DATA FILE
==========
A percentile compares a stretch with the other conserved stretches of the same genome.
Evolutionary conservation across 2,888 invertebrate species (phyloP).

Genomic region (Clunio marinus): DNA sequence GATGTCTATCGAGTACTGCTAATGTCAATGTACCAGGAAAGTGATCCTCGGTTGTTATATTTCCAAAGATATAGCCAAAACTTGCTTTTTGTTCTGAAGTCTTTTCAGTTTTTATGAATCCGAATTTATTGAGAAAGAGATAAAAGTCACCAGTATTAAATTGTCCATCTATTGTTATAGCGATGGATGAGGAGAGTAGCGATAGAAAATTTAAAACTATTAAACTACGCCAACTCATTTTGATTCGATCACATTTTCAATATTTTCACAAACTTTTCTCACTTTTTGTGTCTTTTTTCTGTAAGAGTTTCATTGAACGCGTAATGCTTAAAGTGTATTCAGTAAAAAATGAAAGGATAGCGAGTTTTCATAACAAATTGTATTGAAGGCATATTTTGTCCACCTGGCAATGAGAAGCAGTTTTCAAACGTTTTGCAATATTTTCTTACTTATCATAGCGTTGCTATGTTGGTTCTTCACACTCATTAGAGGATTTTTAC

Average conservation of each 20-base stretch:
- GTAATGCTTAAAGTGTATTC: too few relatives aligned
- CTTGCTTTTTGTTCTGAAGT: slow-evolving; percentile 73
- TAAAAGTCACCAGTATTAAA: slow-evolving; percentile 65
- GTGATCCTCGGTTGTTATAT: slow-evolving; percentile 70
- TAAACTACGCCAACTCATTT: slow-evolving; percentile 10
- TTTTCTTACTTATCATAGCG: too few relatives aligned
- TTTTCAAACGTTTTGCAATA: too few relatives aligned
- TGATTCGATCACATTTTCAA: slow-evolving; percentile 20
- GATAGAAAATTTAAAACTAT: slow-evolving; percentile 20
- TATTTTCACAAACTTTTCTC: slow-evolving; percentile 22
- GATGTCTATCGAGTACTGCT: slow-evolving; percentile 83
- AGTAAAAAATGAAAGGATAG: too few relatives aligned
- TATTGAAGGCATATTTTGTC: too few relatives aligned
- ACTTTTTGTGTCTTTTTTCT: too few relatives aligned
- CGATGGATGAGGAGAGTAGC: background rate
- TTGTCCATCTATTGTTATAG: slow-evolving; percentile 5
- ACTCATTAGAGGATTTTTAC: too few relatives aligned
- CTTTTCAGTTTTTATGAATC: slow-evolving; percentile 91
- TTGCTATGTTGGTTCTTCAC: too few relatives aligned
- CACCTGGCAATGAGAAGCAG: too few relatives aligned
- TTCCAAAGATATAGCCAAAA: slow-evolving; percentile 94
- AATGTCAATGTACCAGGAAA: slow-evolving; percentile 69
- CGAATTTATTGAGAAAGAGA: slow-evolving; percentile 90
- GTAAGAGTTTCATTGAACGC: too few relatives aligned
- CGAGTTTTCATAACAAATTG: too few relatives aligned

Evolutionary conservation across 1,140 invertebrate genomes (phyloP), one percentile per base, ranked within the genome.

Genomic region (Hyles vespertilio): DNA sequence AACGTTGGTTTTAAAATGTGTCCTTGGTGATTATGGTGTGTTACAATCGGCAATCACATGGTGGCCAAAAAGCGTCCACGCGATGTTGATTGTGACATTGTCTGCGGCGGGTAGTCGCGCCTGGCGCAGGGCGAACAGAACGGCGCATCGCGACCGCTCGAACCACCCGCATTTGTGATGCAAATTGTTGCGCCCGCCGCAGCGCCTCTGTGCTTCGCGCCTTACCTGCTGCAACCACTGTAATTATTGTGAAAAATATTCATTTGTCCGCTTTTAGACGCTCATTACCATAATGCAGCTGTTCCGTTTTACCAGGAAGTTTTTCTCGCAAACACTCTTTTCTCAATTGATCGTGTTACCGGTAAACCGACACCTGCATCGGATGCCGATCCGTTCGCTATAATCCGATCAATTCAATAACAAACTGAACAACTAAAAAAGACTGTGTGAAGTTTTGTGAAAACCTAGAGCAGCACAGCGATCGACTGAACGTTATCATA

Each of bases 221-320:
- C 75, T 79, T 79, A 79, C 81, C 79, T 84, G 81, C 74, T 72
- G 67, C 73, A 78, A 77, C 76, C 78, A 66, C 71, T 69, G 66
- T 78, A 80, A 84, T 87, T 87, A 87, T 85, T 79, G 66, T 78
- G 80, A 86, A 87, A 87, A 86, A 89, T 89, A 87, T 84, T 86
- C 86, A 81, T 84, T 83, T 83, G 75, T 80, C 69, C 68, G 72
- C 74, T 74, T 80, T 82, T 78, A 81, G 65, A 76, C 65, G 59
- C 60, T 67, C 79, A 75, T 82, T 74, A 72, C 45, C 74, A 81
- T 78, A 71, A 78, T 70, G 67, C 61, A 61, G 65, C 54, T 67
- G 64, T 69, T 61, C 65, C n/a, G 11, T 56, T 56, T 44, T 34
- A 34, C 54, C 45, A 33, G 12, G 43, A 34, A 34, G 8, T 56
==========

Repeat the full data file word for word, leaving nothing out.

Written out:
A percentile compares a stretch with the other conserved stretches of the same genome.
Evolutionary conservation across 2,888 invertebrate species (phyloP).

Genomic region (Clunio marinus): DNA sequence GATGTCTATCGAGTACTGCTAATGTCAATGTACCAGGAAAGTGATCCTCGGTTGTTATATTTCCAAAGATATAGCCAAAACTTGCTTTTTGTTCTGAAGTCTTTTCAGTTTTTATGAATCCGAATTTATTGAGAAAGAGATAAAAGTCACCAGTATTAAATTGTCCATCTATTGTTATAGCGATGGATGAGGAGAGTAGCGATAGAAAATTTAAAACTATTAAACTACGCCAACTCATTTTGATTCGATCACATTTTCAATATTTTCACAAACTTTTCTCACTTTTTGTGTCTTTTTTCTGTAAGAGTTTCATTGAACGCGTAATGCTTAAAGTGTATTCAGTAAAAAATGAAAGGATAGCGAGTTTTCATAACAAATTGTATTGAAGGCATATTTTGTCCACCTGGCAATGAGAAGCAGTTTTCAAACGTTTTGCAATATTTTCTTACTTATCATAGCGTTGCTATGTTGGTTCTTCACACTCATTAGAGGATTTTTAC

Average conservation of each 20-base stretch:
- GTAATGCTTAAAGTGTATTC: too few relatives aligned
- CTTGCTTTTTGTTCTGAAGT: slow-evolving; percentile 73
- TAAAAGTCACCAGTATTAAA: slow-evolving; percentile 65
- GTGATCCTCGGTTGTTATAT: slow-evolving; percentile 70
- TAAACTACGCCAACTCATTT: slow-evolving; percentile 10
- TTTTCTTACTTATCATAGCG: too few relatives aligned
- TTTTCAAACGTTTTGCAATA: too few relatives aligned
- TGATTCGATCACATTTTCAA: slow-evolving; percentile 20
- GATAGAAAATTTAAAACTAT: slow-evolving; percentile 20
- TATTTTCACAAACTTTTCTC: slow-evolving; percentile 22
- GATGTCTATCGAGTACTGCT: slow-evolving; percentile 83
- AGTAAAAAATGAAAGGATAG: too few relatives aligned
- TATTGAAGGCATATTTTGTC: too few relatives aligned
- ACTTTTTGTGTCTTTTTTCT: too few relatives aligned
- CGATGGATGAGGAGAGTAGC: background rate
- TTGTCCATCTATTGTTATAG: slow-evolving; percentile 5
- ACTCATTAGAGGATTTTTAC: too few relatives aligned
- CTTTTCAGTTTTTATGAATC: slow-evolving; percentile 91
- TTGCTATGTTGGTTCTTCAC: too few relatives aligned
- CACCTGGCAATGAGAAGCAG: too few relatives aligned
- TTCCAAAGATATAGCCAAAA: slow-evolving; percentile 94
- AATGTCAATGTACCAGGAAA: slow-evolving; percentile 69
- CGAATTTATTGAGAAAGAGA: slow-evolving; percentile 90
- GTAAGAGTTTCATTGAACGC: too few relatives aligned
- CGAGTTTTCATAACAAATTG: too few relatives aligned

Evolutionary conservation across 1,140 invertebrate genomes (phyloP), one percentile per base, ranked within the genome.

Genomic region (Hyles vespertilio): DNA sequence AACGTTGGTTTTAAAATGTGTCCTTGGTGATTATGGTGTGTTACAATCGGCAATCACATGGTGGCCAAAAAGCGTCCACGCGATGTTGATTGTGACATTGTCTGCGGCGGGTAGTCGCGCCTGGCGCAGGGCGAACAGAACGGCGCATCGCGACCGCTCGAACCACCCGCATTTGTGATGCAAATTGTTGCGCCCGCCGCAGCGCCTCTGTGCTTCGCGCCTTACCTGCTGCAACCACTGTAATTATTGTGAAAAATATTCATTTGTCCGCTTTTAGACGCTCATTACCATAATGCAGCTGTTCCGTTTTACCAGGAAGTTTTTCTCGCAAACACTCTTTTCTCAATTGATCGTGTTACCGGTAAACCGACACCTGCATCGGATGCCGATCCGTTCGCTATAATCCGATCAATTCAATAACAAACTGAACAACTAAAAAAGACTGTGTGAAGTTTTGTGAAAACCTAGAGCAGCACAGCGATCGACTGAACGTTATCATA

Each of bases 221-320:
- C 75, T 79, T 79, A 79, C 81, C 79, T 84, G 81, C 74, T 72
- G 67, C 73, A 78, A 77, C 76, C 78, A 66, C 71, T 69, G 66
- T 78, A 80, A 84, T 87, T 87, A 87, T 85, T 79, G 66, T 78
- G 80, A 86, A 87, A 87, A 86, A 89, T 89, A 87, T 84, T 86
- C 86, A 81, T 84, T 83, T 83, G 75, T 80, C 69, C 68, G 72
- C 74, T 74, T 80, T 82, T 78, A 81, G 65, A 76, C 65, G 59
- C 60, T 67, C 79, A 75, T 82, T 74, A 72, C 45, C 74, A 81
- T 78, A 71, A 78, T 70, G 67, C 61, A 61, G 65, C 54, T 67
- G 64, T 69, T 61, C 65, C n/a, G 11, T 56, T 56, T 44, T 34
- A 34, C 54, C 45, A 33, G 12, G 43, A 34, A 34, G 8, T 56